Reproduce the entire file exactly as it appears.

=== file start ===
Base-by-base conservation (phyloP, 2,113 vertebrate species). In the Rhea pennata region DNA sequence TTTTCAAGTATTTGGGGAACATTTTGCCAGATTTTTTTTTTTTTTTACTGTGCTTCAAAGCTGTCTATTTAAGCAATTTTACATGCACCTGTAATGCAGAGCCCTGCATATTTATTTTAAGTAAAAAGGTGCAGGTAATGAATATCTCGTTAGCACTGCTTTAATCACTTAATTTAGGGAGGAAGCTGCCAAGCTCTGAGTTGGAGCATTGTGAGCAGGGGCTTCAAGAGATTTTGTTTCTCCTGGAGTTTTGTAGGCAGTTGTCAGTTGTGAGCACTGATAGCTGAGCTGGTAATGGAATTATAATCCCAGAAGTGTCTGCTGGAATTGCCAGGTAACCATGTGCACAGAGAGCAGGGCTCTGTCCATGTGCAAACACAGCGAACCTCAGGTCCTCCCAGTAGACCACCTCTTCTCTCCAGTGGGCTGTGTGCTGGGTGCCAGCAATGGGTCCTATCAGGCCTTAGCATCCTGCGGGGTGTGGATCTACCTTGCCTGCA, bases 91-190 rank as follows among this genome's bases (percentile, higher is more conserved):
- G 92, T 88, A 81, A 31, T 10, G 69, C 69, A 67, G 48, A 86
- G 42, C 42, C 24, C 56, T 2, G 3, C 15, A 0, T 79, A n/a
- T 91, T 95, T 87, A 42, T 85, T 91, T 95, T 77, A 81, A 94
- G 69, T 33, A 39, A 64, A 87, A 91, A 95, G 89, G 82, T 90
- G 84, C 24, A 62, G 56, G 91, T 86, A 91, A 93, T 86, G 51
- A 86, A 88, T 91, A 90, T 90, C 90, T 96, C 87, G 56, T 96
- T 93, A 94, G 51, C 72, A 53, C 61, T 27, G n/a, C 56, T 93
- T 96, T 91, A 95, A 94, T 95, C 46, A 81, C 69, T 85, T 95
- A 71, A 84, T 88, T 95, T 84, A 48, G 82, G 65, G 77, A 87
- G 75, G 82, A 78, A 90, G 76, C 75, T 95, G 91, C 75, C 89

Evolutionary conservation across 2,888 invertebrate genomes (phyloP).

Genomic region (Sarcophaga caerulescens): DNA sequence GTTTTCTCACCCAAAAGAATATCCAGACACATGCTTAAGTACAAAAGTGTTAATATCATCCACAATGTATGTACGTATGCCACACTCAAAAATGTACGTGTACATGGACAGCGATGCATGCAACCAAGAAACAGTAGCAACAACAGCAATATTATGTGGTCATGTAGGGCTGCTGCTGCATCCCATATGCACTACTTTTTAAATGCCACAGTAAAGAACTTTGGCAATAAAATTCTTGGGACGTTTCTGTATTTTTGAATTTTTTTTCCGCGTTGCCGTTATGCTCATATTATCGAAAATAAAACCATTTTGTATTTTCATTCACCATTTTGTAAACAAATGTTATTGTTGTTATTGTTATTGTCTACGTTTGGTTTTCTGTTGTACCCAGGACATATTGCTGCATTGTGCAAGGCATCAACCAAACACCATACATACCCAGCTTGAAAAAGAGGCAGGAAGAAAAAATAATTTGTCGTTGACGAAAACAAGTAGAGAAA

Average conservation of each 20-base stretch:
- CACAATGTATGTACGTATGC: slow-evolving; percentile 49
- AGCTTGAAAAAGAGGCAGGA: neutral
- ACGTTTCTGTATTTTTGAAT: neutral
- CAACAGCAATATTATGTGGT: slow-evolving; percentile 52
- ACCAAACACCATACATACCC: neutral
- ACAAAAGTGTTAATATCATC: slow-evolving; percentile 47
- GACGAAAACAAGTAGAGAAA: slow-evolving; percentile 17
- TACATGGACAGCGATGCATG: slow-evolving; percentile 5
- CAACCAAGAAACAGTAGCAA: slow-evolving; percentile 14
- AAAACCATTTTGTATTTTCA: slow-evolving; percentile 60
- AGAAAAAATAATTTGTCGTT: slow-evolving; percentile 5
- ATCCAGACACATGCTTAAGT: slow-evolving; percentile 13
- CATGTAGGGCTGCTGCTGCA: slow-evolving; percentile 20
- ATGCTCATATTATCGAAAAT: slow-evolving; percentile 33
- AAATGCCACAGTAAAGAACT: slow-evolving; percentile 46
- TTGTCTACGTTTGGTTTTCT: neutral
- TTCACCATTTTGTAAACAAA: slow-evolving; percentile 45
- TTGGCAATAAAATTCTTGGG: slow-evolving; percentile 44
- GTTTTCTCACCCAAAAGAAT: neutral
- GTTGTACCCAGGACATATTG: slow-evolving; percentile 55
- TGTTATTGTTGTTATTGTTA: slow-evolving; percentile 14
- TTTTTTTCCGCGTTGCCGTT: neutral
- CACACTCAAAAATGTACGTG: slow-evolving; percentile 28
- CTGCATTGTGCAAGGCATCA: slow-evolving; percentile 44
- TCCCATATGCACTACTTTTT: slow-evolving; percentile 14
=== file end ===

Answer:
Base-by-base conservation (phyloP, 2,113 vertebrate species). In the Rhea pennata region DNA sequence TTTTCAAGTATTTGGGGAACATTTTGCCAGATTTTTTTTTTTTTTTACTGTGCTTCAAAGCTGTCTATTTAAGCAATTTTACATGCACCTGTAATGCAGAGCCCTGCATATTTATTTTAAGTAAAAAGGTGCAGGTAATGAATATCTCGTTAGCACTGCTTTAATCACTTAATTTAGGGAGGAAGCTGCCAAGCTCTGAGTTGGAGCATTGTGAGCAGGGGCTTCAAGAGATTTTGTTTCTCCTGGAGTTTTGTAGGCAGTTGTCAGTTGTGAGCACTGATAGCTGAGCTGGTAATGGAATTATAATCCCAGAAGTGTCTGCTGGAATTGCCAGGTAACCATGTGCACAGAGAGCAGGGCTCTGTCCATGTGCAAACACAGCGAACCTCAGGTCCTCCCAGTAGACCACCTCTTCTCTCCAGTGGGCTGTGTGCTGGGTGCCAGCAATGGGTCCTATCAGGCCTTAGCATCCTGCGGGGTGTGGATCTACCTTGCCTGCA, bases 91-190 rank as follows among this genome's bases (percentile, higher is more conserved):
- G 92, T 88, A 81, A 31, T 10, G 69, C 69, A 67, G 48, A 86
- G 42, C 42, C 24, C 56, T 2, G 3, C 15, A 0, T 79, A n/a
- T 91, T 95, T 87, A 42, T 85, T 91, T 95, T 77, A 81, A 94
- G 69, T 33, A 39, A 64, A 87, A 91, A 95, G 89, G 82, T 90
- G 84, C 24, A 62, G 56, G 91, T 86, A 91, A 93, T 86, G 51
- A 86, A 88, T 91, A 90, T 90, C 90, T 96, C 87, G 56, T 96
- T 93, A 94, G 51, C 72, A 53, C 61, T 27, G n/a, C 56, T 93
- T 96, T 91, A 95, A 94, T 95, C 46, A 81, C 69, T 85, T 95
- A 71, A 84, T 88, T 95, T 84, A 48, G 82, G 65, G 77, A 87
- G 75, G 82, A 78, A 90, G 76, C 75, T 95, G 91, C 75, C 89

Evolutionary conservation across 2,888 invertebrate genomes (phyloP).

Genomic region (Sarcophaga caerulescens): DNA sequence GTTTTCTCACCCAAAAGAATATCCAGACACATGCTTAAGTACAAAAGTGTTAATATCATCCACAATGTATGTACGTATGCCACACTCAAAAATGTACGTGTACATGGACAGCGATGCATGCAACCAAGAAACAGTAGCAACAACAGCAATATTATGTGGTCATGTAGGGCTGCTGCTGCATCCCATATGCACTACTTTTTAAATGCCACAGTAAAGAACTTTGGCAATAAAATTCTTGGGACGTTTCTGTATTTTTGAATTTTTTTTCCGCGTTGCCGTTATGCTCATATTATCGAAAATAAAACCATTTTGTATTTTCATTCACCATTTTGTAAACAAATGTTATTGTTGTTATTGTTATTGTCTACGTTTGGTTTTCTGTTGTACCCAGGACATATTGCTGCATTGTGCAAGGCATCAACCAAACACCATACATACCCAGCTTGAAAAAGAGGCAGGAAGAAAAAATAATTTGTCGTTGACGAAAACAAGTAGAGAAA

Average conservation of each 20-base stretch:
- CACAATGTATGTACGTATGC: slow-evolving; percentile 49
- AGCTTGAAAAAGAGGCAGGA: neutral
- ACGTTTCTGTATTTTTGAAT: neutral
- CAACAGCAATATTATGTGGT: slow-evolving; percentile 52
- ACCAAACACCATACATACCC: neutral
- ACAAAAGTGTTAATATCATC: slow-evolving; percentile 47
- GACGAAAACAAGTAGAGAAA: slow-evolving; percentile 17
- TACATGGACAGCGATGCATG: slow-evolving; percentile 5
- CAACCAAGAAACAGTAGCAA: slow-evolving; percentile 14
- AAAACCATTTTGTATTTTCA: slow-evolving; percentile 60
- AGAAAAAATAATTTGTCGTT: slow-evolving; percentile 5
- ATCCAGACACATGCTTAAGT: slow-evolving; percentile 13
- CATGTAGGGCTGCTGCTGCA: slow-evolving; percentile 20
- ATGCTCATATTATCGAAAAT: slow-evolving; percentile 33
- AAATGCCACAGTAAAGAACT: slow-evolving; percentile 46
- TTGTCTACGTTTGGTTTTCT: neutral
- TTCACCATTTTGTAAACAAA: slow-evolving; percentile 45
- TTGGCAATAAAATTCTTGGG: slow-evolving; percentile 44
- GTTTTCTCACCCAAAAGAAT: neutral
- GTTGTACCCAGGACATATTG: slow-evolving; percentile 55
- TGTTATTGTTGTTATTGTTA: slow-evolving; percentile 14
- TTTTTTTCCGCGTTGCCGTT: neutral
- CACACTCAAAAATGTACGTG: slow-evolving; percentile 28
- CTGCATTGTGCAAGGCATCA: slow-evolving; percentile 44
- TCCCATATGCACTACTTTTT: slow-evolving; percentile 14